Who holds the keys to your project data?

Ready to upgrade your engineering data management from Windows Explorer? There are plenty of choices available. Your CAD vendor probably has a PDM system, and there are CAD-neutral options including Synergis Adept. Each vendor has plenty of information available to share about their PDM product, in spec sheets, white papers, case studies, videos, webinars, and direct sales calls. The marketing teams at each company have worked hard to be ready with answers to questions customers might ask. But there is one question most of them don’t consider: Who holds the keys to your engineering data?

By “holds the keys” I am referring to what happens when your valuable data and documents get sucked into the PDM. Databases are complicated systems, and there are engineering trade-offs involved in how these programs operate. Read More

Change Does Not Have to Be Hard Redux

In my 25+ years of attending engineering software user conferences, there is one consistent theme whenever users gather: how to gain “buy-in” from colleagues or employees for a major software upgrade or new product. Over time I have observed how the ability to embrace change varies with the nature of the new endeavor.

It seems to be easier to get users to embrace specific, individual productivity features than to get a group of users to adopt new workflow methods that affect the team. I credit this to instant gratification. If you now use five clicks and two key-ins to modify an existing door (or weldment or whatever), and I can show you how to do it in two clicks and one key-in, you can immediately put that to work. It is a small bit of learning with a quick reward.

Compare learning one new CAD command to learning how to use a new engineering document management system like Synergis Adept. It doesn’t matter whether you are upgrading from a vaulting system or from using shared hard drives, there is a considerable amount of workgroup change taking place. There is less opportunity for instant gratification. The benefits of using the new EDMS are more about workflow and department processes, and less about clever little techniques.

CAD managers are usually the ones called upon to introduce new workflow solutions like Adept. After years of teaching people tips and tricks, the challenge of teaching a team how to use EDMS may seem daunting. That’s why there is nothing like getting some expert advice.

At the 2016 Adept Experience conference in October, one such expert shared his insights. Robert Green has provided CAD management consulting, training, and related services since 1991. He is perhaps best known for his long series of articles in Cadalyst Magazine, The CAD Manager’s Newsletter. He is also the author of “Expert CAD Management: The Complete Guide.”

Green often writes and talks about the keys for effective team leadership among CAD users. The ultimate goal is, as always, to give senior management what it wants. Green says you please senior management when you provide three essential resources:

  • Support, so current projects are completed on time and with high quality;
  • Leadership, to help users grow in productivity and efficiency over time;
  • Guidance, as the company adopts new software, hardware, and work method.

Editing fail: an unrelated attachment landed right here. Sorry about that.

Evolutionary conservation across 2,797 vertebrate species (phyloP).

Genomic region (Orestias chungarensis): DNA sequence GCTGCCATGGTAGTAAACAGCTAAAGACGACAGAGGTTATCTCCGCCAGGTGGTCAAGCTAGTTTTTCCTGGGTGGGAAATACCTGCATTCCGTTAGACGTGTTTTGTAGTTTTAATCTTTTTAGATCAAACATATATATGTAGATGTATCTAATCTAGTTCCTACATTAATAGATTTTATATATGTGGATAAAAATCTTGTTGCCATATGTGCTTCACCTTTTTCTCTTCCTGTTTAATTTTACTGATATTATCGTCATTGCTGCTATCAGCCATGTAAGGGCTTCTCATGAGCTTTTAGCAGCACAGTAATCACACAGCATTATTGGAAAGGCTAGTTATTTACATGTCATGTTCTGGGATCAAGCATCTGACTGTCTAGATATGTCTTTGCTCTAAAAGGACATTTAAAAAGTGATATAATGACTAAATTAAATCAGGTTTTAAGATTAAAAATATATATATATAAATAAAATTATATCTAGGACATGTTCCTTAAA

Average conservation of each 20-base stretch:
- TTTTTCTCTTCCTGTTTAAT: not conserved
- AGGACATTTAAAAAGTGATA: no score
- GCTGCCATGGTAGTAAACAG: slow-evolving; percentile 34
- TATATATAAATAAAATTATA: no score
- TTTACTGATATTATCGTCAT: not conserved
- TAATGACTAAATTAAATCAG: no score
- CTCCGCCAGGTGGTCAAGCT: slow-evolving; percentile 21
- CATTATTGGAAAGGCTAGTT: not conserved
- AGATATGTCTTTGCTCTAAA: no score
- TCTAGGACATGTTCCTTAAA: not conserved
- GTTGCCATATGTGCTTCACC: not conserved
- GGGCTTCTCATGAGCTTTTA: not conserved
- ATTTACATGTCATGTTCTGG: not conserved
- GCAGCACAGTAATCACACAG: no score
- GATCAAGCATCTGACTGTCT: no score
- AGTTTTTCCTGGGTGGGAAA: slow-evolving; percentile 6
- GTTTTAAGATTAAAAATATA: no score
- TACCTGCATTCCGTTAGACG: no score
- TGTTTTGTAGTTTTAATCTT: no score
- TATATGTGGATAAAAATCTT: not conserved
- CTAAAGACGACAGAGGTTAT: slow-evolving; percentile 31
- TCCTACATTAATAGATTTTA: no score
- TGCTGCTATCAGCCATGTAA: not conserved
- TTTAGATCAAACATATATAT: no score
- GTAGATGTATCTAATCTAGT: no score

In his Adept user conference presentation, Green began by proclaiming, “Document management and workflow automation problems are psychological not technological!” He went on to describe how engineering teams can be guided systematically into greater levels of team productivity, using a pyramid analogy. The base is Security and Search, the two easiest things about Adept to appreciate and understand. (To which I would add, Search has the ability to provide the instant gratification moment for positive reinforcement.) One level up from the base of the pyramid is Workflow. “Stress that consistency makes work easier,” said Green, noting the need to deal head-on with the “extreme power of human laziness.” When Workflow is establish, the next level up on the pyramid is CAD and Editing. Learning to use EDMS and CAD as an integrated system will help each user understand the ultimate goal — the capstone of the pyramid — Collaboration and Integration.

Understanding how to guide team productivity using the pyramid analogy was just one of the many insights from Robert Green’s presentation. It was a highlight of the recent Adept user conference. If you missed it, you can still listen; the presentation (now available in two parts) is on the Adept website: Part 1   |   Part 2


Randall S. Newton is the principal analyst and managing director at Consilia Vektor, a consulting firm serving the engineering software industry. He has been directly involved in engineering software in a number of roles since 1985. More information is available at https://www.linkedin.com/in/randallnewton.

Change Does Not Have to Be Hard

In my 25+ years of attending engineering software user conferences, there is one consistent theme whenever users gather: how to gain “buy-in” from colleagues or employees for a major software upgrade or new product. Over time I have observed how the ability to embrace change varies with the nature of the new endeavor.

It seems to be easier to get users to embrace specific, individual productivity features than to get a group of users to adopt new workflow methods that affect the team. I credit this to instant gratification. If you now use five clicks and two key-ins to modify an existing door (or weldment or whatever), and I can show you how to do it in two clicks and one key-in, you can immediately put that to work. It is a small bit of learning with a quick reward. Read More